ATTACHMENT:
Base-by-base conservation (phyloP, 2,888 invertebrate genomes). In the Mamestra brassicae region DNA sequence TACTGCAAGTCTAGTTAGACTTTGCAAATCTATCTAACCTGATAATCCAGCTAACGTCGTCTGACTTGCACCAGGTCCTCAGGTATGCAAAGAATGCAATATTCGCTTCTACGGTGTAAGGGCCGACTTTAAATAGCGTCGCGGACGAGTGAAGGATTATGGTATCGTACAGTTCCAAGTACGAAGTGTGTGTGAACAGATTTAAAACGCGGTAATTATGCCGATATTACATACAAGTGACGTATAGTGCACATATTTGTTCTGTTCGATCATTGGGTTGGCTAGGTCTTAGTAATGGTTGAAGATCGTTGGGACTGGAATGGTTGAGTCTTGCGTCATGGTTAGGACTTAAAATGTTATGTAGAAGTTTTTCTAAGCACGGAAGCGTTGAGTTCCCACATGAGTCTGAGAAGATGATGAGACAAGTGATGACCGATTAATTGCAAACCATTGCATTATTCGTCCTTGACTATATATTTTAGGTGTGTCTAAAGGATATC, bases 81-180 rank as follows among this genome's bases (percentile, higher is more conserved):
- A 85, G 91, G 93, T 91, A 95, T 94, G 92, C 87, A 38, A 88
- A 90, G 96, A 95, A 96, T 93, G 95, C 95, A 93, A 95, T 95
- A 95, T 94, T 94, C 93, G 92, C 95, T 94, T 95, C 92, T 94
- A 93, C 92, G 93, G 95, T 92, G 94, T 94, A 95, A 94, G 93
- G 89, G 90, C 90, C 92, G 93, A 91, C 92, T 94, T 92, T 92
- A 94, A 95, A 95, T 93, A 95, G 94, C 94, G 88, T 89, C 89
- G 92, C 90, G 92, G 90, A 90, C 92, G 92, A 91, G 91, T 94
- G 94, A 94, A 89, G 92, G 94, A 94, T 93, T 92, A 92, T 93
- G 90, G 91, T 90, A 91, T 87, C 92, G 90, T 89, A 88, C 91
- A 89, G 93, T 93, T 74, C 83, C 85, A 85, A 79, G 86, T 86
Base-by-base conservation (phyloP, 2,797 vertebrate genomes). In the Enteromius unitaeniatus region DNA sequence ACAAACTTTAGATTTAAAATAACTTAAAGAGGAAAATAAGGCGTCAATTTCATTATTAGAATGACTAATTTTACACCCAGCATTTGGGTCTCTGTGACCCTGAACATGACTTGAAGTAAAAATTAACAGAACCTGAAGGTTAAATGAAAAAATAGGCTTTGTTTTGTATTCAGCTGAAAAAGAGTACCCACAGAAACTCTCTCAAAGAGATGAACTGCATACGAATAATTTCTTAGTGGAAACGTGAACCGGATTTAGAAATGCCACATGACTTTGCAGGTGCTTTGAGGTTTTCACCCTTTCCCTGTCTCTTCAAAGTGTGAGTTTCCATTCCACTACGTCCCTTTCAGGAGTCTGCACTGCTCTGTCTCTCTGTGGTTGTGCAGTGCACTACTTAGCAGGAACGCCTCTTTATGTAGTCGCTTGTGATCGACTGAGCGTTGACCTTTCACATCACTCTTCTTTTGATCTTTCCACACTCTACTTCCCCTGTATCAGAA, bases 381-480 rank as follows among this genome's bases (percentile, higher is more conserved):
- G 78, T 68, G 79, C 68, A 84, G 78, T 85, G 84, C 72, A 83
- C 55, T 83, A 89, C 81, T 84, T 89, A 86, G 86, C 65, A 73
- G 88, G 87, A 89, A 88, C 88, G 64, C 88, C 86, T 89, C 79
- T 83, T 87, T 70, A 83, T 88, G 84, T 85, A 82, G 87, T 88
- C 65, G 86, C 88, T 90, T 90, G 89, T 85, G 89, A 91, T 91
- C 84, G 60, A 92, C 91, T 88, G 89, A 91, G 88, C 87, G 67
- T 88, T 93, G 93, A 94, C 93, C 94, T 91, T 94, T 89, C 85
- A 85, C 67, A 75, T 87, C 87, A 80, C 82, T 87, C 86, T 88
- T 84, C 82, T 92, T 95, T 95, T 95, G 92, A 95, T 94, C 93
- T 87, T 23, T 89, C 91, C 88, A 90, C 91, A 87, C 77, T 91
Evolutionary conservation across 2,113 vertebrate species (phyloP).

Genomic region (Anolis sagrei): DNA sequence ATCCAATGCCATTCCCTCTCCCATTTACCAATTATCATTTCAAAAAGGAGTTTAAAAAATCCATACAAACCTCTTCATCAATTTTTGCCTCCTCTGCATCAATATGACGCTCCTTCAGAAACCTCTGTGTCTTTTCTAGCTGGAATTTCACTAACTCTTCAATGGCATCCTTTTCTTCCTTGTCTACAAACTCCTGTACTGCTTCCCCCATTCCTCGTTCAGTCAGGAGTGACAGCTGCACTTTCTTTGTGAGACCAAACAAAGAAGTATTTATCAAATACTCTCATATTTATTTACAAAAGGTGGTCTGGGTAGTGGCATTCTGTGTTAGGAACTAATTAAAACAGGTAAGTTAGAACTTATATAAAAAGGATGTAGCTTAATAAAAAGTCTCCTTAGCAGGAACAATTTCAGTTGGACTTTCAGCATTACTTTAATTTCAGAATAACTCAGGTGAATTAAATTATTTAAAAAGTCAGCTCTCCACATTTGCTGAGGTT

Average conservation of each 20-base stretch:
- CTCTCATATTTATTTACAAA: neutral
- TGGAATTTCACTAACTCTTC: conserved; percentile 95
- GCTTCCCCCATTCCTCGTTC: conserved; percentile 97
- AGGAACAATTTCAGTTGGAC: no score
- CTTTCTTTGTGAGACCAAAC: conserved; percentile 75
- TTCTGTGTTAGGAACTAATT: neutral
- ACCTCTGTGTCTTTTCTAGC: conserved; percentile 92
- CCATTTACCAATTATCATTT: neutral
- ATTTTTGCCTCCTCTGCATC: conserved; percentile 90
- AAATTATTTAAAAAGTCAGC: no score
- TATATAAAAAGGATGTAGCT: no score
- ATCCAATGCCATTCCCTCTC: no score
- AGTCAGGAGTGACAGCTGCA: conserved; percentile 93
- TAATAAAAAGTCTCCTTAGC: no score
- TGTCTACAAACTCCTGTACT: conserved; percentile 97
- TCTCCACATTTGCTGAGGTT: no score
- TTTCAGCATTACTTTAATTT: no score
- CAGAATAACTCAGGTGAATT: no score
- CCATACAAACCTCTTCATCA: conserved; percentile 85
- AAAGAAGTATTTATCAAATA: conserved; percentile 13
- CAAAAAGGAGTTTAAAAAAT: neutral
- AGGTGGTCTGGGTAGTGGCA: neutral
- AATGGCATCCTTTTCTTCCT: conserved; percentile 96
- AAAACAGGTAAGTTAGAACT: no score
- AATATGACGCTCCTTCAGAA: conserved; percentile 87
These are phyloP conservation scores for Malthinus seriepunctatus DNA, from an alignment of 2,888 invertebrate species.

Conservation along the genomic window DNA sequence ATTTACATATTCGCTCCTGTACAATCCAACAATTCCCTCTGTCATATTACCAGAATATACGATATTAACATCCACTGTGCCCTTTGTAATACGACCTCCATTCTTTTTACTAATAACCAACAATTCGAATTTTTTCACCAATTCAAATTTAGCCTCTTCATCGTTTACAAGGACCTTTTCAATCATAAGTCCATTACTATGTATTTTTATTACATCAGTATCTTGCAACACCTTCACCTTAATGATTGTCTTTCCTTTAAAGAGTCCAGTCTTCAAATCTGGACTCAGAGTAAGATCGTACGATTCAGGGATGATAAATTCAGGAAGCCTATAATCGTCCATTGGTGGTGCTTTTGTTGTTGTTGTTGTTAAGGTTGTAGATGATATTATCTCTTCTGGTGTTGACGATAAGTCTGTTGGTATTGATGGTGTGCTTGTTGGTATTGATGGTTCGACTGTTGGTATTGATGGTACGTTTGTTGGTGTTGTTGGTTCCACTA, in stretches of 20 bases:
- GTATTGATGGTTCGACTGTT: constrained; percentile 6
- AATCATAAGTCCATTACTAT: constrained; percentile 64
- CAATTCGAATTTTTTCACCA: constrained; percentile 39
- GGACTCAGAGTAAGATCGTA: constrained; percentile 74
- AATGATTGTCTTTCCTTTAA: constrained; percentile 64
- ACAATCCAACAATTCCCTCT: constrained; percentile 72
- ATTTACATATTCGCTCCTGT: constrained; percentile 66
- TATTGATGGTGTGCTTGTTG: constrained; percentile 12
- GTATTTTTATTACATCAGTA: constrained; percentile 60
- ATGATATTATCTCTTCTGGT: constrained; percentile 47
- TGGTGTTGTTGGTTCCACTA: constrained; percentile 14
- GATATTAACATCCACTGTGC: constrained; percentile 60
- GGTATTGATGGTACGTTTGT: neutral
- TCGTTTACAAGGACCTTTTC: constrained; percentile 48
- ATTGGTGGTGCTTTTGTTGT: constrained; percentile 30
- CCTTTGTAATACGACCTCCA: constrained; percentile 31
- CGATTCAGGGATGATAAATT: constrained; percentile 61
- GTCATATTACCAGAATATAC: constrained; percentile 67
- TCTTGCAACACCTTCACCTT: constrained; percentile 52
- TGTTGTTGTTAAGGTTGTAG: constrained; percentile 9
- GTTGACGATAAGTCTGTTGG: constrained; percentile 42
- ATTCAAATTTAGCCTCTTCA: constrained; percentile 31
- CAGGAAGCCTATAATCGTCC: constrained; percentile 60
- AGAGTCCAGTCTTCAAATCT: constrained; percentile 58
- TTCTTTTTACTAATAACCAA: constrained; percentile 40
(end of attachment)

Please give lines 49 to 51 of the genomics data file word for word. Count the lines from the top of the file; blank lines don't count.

- AAAACAGGTAAGTTAGAACT: no score
- AATATGACGCTCCTTCAGAA: conserved; percentile 87
These are phyloP conservation scores for Malthinus seriepunctatus DNA, from an alignment of 2,888 invertebrate species.